Unlike His Immigration Plan, Donald Trump’s Tax Proposals Are Actually Feasible

Trump’s new tone on tax reform shows he is trying to prove he’s a policy-focused candidate.

Andrew Burton AFP/Getty
Lauren Fox
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Lauren Fox
Sept. 28, 2015, 1:37 p.m.

Don­ald Trump soun­ded like a ser­i­ous GOP pres­id­en­tial con­tender Monday morn­ing as he un­veiled a tax plan that checked all the Re­pub­lic­an Party’s boxes.

Trump—who usu­ally speaks loosely and off the cuff—held court at Trump Tower on Monday with notes and a de­tailed list of tax pro­pos­als, which ranged from erad­ic­at­ing the so-called death tax to lower­ing the cor­por­ate tax rate from 35 per­cent to 15 per­cent for busi­nesses of all sizes, “from For­tune 500 to mom-and-pop shops to a freel­an­cer liv­ing job to job.

“We have an amaz­ing code. It will be simple. It will be easy. It will be fair,” Trump said.

Un­like his im­mig­ra­tion pro­pos­al, which was dis­missed as a pan­der­ing pipe dream with calls to de­port 11 mil­li­on people, Trump’s tax plan in­cluded many ideas that the GOP has lob­bied for be­fore.

Trump’s plan draws from the tra­di­tion­al Re­pub­lic­an policy ar­sen­al. He pro­poses re­du­cing the num­ber of tax brack­ets in the U.S. from sev­en to four, with those mak­ing less than $25,000 as in­di­vidu­als or $50,000 as a couple hav­ing an in­come-tax rate of zero. The highest earners who make $150,000 in­di­vidu­ally or $300,000 as a couple will have a top rate of 25 per­cent. He also pro­posed giv­ing busi­nesses a tax hol­i­day and en­cour­aging them to re­in­vest their for­eign-held money in the U.S. by of­fer­ing them a “one-time” 10 per­cent tax rate.

Dur­ing his press con­fer­en­ce, Trump de­clined to tell re­port­ers who had craf­ted his plan, but many of the ideas have been offered up already by fel­low GOP can­did­ates. Former Flor­ida Gov. Jeb Bush, for ex­ample, planned to re­duce the num­ber of tax brack­ets from sev­en to three and also slash the cor­por­ate tax rate to 20 per­cent.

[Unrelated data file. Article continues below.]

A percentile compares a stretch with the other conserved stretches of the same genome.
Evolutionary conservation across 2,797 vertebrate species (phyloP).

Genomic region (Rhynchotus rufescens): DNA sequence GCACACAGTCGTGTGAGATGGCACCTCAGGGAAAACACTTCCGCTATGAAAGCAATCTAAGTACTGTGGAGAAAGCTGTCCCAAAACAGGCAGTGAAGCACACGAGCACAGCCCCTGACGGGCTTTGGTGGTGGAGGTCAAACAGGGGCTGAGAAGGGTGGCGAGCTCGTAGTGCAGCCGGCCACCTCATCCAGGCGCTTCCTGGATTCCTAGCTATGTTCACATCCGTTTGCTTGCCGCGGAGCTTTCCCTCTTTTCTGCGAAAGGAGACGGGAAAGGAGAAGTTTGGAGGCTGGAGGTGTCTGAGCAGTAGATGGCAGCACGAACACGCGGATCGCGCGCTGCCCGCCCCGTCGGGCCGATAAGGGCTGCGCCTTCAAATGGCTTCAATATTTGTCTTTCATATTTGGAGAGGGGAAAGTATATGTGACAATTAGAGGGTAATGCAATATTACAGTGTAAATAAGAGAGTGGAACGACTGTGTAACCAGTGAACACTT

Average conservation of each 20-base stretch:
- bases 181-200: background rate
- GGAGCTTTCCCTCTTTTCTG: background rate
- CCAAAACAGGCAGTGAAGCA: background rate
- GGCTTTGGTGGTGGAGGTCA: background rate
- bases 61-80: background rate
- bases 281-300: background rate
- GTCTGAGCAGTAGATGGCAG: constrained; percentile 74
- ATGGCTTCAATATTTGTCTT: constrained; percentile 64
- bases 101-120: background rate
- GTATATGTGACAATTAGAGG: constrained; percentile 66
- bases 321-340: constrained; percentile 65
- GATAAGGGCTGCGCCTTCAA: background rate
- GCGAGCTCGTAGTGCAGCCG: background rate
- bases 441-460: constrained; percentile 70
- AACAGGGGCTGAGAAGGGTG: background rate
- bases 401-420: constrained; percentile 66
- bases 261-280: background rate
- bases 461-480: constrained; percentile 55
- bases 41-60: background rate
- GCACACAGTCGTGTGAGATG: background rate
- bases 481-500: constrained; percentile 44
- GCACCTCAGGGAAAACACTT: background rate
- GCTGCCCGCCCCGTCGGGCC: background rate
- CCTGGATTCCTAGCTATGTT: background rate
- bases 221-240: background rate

Trump did try and ap­peal to his fin­an­cially strug­gling sup­port­ers Monday by pledging to cut back on tax de­duc­tions and ‘loop­holes” for the wealth­i­est Amer­ic­ans and “[elim­in­ate] the in­come tax for over 73 mil­li­on house­holds.”

“It is go­ing to cost me a for­tune,” Trump said.

But con­ser­vat­ive tax ex­pert and founder of Amer­ic­ans for Tax Re­form Grover Nor­quist said Trump’s plan isn’t bor­rowed from lib­er­als—it is clas­sic­ally con­ser­vat­ive. And, he ar­gued, it is im­ple­ment­able.

“The Re­pub­lic­an Sen­ate and House would pass this to­mor­row,” Nor­quist said. “He is com­pletely in the cur­rent of the mod­ern Re­agan Re­pub­lic­an Party, and his plan fits very com­fort­ably … and in many ways is more ag­gress­ive.”

Trump might be the flash­i­est can­did­ate in the 2016 pres­id­en­tial race, but it turns out his tax plan is pretty typ­ic­al. Of course, Trump couldn’t let an op­por­tun­ity to diss his fel­low Re­pub­lic­ans on Monday morn­ing. When asked about Sen. Marco Ru­bio, Trump re­spon­ded, “Sen­at­or Ru­bio is a light­weight. He wouldn’t be able to do this.”

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